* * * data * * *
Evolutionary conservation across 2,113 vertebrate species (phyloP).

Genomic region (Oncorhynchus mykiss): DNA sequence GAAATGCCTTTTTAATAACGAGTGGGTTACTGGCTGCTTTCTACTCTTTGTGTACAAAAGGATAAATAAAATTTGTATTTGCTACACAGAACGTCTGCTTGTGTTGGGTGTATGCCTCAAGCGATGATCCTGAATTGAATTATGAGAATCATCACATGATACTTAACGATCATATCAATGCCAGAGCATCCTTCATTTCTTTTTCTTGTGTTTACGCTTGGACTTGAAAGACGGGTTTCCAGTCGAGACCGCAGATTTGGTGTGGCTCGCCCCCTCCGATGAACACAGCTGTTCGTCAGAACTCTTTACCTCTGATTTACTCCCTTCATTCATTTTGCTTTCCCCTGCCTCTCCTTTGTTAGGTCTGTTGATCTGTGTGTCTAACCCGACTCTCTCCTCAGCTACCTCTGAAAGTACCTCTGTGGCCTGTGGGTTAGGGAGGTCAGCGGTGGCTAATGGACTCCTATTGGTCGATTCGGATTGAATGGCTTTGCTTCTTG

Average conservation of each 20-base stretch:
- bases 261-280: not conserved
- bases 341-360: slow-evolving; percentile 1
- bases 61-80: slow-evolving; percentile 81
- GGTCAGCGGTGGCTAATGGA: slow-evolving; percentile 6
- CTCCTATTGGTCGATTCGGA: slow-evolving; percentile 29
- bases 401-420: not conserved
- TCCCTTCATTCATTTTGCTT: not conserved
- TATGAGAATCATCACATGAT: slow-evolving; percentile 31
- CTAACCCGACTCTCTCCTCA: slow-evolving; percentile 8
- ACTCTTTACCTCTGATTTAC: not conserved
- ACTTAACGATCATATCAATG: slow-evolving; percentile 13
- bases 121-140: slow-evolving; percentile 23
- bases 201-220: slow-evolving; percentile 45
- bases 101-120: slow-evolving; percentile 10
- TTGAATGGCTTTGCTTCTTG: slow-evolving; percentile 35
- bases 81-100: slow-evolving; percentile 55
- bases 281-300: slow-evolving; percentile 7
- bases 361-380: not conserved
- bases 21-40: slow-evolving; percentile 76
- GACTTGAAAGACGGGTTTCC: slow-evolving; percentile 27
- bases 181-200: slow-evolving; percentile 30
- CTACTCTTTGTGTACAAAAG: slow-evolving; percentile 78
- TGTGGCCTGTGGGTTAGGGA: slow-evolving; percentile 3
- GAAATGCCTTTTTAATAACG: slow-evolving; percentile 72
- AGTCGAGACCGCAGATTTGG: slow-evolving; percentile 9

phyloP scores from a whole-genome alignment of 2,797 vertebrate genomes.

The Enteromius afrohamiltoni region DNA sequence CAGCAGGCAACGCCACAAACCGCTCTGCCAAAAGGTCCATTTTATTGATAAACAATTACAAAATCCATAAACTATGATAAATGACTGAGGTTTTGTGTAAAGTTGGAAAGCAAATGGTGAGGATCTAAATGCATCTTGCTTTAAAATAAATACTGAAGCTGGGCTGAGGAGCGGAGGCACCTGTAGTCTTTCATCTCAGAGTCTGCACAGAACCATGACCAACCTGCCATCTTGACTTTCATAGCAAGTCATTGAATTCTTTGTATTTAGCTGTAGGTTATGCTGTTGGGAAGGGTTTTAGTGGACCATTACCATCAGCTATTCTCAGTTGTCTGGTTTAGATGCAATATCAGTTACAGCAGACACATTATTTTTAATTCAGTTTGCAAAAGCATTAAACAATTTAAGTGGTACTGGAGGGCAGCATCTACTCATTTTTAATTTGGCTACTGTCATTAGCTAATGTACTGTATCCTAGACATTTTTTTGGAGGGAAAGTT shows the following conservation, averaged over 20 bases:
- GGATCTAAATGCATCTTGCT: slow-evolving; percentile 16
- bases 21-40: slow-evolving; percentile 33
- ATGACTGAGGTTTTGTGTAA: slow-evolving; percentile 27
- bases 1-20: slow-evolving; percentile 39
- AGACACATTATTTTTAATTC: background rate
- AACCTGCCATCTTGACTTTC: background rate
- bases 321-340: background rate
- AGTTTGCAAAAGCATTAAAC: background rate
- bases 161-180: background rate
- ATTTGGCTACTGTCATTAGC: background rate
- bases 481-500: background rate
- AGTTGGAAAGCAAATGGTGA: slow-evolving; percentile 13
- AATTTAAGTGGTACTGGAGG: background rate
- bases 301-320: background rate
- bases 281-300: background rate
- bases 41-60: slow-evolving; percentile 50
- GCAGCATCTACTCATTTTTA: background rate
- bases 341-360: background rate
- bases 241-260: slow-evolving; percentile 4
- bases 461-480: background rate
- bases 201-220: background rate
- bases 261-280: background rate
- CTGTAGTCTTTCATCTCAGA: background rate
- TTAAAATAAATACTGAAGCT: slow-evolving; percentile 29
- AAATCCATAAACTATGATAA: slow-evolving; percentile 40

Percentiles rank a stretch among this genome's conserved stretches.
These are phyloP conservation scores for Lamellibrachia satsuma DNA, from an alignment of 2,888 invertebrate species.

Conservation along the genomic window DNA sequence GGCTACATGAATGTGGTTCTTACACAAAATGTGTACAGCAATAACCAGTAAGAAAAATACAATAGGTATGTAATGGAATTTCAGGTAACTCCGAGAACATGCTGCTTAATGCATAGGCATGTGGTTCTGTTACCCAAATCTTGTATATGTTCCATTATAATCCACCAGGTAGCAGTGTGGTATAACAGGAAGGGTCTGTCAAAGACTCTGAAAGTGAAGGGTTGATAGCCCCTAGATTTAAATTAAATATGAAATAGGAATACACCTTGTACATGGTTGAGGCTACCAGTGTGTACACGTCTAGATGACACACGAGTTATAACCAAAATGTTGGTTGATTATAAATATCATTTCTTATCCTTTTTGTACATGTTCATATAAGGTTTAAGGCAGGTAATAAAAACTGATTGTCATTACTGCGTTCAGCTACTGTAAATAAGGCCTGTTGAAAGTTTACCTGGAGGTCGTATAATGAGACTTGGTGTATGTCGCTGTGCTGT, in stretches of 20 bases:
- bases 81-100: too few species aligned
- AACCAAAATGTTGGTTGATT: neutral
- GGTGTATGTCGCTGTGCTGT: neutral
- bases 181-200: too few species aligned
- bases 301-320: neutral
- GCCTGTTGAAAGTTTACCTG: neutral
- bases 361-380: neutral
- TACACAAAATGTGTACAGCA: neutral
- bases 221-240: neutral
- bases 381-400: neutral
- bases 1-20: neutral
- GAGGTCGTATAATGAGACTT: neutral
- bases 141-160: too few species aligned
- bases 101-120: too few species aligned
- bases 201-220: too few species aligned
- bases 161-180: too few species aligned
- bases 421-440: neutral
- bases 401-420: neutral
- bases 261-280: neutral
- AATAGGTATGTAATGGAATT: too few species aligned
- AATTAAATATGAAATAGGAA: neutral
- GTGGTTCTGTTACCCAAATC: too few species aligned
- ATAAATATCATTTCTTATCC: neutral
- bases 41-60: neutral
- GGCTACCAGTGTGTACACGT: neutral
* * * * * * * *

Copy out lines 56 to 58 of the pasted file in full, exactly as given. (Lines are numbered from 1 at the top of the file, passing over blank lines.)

Percentiles rank a stretch among this genome's conserved stretches.
These are phyloP conservation scores for Lamellibrachia satsuma DNA, from an alignment of 2,888 invertebrate species.

Conservation along the genomic window DNA sequence GGCTACATGAATGTGGTTCTTACACAAAATGTGTACAGCAATAACCAGTAAGAAAAATACAATAGGTATGTAATGGAATTTCAGGTAACTCCGAGAACATGCTGCTTAATGCATAGGCATGTGGTTCTGTTACCCAAATCTTGTATATGTTCCATTATAATCCACCAGGTAGCAGTGTGGTATAACAGGAAGGGTCTGTCAAAGACTCTGAAAGTGAAGGGTTGATAGCCCCTAGATTTAAATTAAATATGAAATAGGAATACACCTTGTACATGGTTGAGGCTACCAGTGTGTACACGTCTAGATGACACACGAGTTATAACCAAAATGTTGGTTGATTATAAATATCATTTCTTATCCTTTTTGTACATGTTCATATAAGGTTTAAGGCAGGTAATAAAAACTGATTGTCATTACTGCGTTCAGCTACTGTAAATAAGGCCTGTTGAAAGTTTACCTGGAGGTCGTATAATGAGACTTGGTGTATGTCGCTGTGCTGT, in stretches of 20 bases: